In accordance with some embodiments of present disclosure, the system and methods involve the use of at least intradomain transference, e.g., as demonstrated for an “8puzzle” example and a “15puzzle” example, by using parametric evolution and reuse, wherein such parameters are considered an instance of the entire heuristic data structure without loss of generality, and wherein oscillatory feedback transfers heuristic knowledge from the “8puzzle” up to the “15puzzle” (a first transference) and back from the “15puzzle” down to the “8puzzle” (a second transference). Generally, some embodiments of present disclosure involve a schemabased instantiation, for the evolution and reuse of heuristics, as described in the following patent document, hereby incorporated by reference herein in its entirety: U.S. Pat. No. 9,436,912 entitled “Symmetric Schema Instantiation Method for use in a CaseBased Reasoning System”.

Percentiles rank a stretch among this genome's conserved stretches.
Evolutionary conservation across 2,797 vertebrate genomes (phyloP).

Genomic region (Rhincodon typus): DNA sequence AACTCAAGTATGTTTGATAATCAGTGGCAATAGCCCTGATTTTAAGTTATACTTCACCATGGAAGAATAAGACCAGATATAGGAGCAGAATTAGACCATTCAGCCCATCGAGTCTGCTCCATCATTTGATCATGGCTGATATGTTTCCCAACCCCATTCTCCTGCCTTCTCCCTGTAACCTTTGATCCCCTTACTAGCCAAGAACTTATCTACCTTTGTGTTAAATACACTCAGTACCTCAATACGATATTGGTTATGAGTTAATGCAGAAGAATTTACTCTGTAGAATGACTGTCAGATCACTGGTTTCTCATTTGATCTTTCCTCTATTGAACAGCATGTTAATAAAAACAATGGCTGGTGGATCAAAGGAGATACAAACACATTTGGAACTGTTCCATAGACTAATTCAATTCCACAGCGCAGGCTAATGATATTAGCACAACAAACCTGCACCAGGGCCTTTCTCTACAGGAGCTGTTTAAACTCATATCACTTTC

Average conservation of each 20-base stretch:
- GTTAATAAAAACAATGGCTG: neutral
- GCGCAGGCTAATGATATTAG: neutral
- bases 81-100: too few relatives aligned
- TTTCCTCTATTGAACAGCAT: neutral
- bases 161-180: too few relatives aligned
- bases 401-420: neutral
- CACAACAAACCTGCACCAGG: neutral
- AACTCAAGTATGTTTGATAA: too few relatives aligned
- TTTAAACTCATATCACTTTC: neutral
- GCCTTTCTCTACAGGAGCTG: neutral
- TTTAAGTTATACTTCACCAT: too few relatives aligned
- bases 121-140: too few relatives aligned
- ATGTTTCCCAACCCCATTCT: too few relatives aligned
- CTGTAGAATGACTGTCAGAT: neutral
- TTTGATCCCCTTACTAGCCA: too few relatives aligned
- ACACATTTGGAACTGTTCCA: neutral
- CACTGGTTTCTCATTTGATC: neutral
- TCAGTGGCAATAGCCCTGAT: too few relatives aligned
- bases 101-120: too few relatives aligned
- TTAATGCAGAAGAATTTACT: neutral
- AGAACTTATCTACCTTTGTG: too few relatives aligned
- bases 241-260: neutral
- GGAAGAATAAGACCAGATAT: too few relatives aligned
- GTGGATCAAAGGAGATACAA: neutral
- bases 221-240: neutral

In accordance with some embodiments of present disclosure, the systems and methods involve a first transference comprising heuristic extrapolation; and a second transference comprising dimensionality reduction. Both modalities of heuristic extrapolation and dimensionality reduction each comprise intradomain transference and interdomain transference, whereby stepwise heuristic transference is effected. The scope of transference and the complexity of problems being solvable is increased beyond that of related art approaches. Knowledge transfer between otherwise mutually random domains occurs. For example, if a function of complexity m has y points of variance, then the complexity of searching instances is expressed as the function O(m**y). This searching complexity function O of searching instances cannot be addressed by a linear number of processors, e.g., in the related art. However, by heuristically breaking the function into n parts, the searching complexity function O′ can be expressed as O′(n*m**y/n), whereby an effective exponential reduction in complexity is provided, and whereby knowledge amplification is provided. Moreover, the systems and methods consider that, from the results of a heuristic data or information acquisition, selfrandomization is a relative and emergent property for randomization factors that exceed the given index thereof, wherein a fixed point is absent, wherein increasingly new data is continuously received, and wherein selfrandomization is continuously performed, in accordance with embodiments of the present disclosure.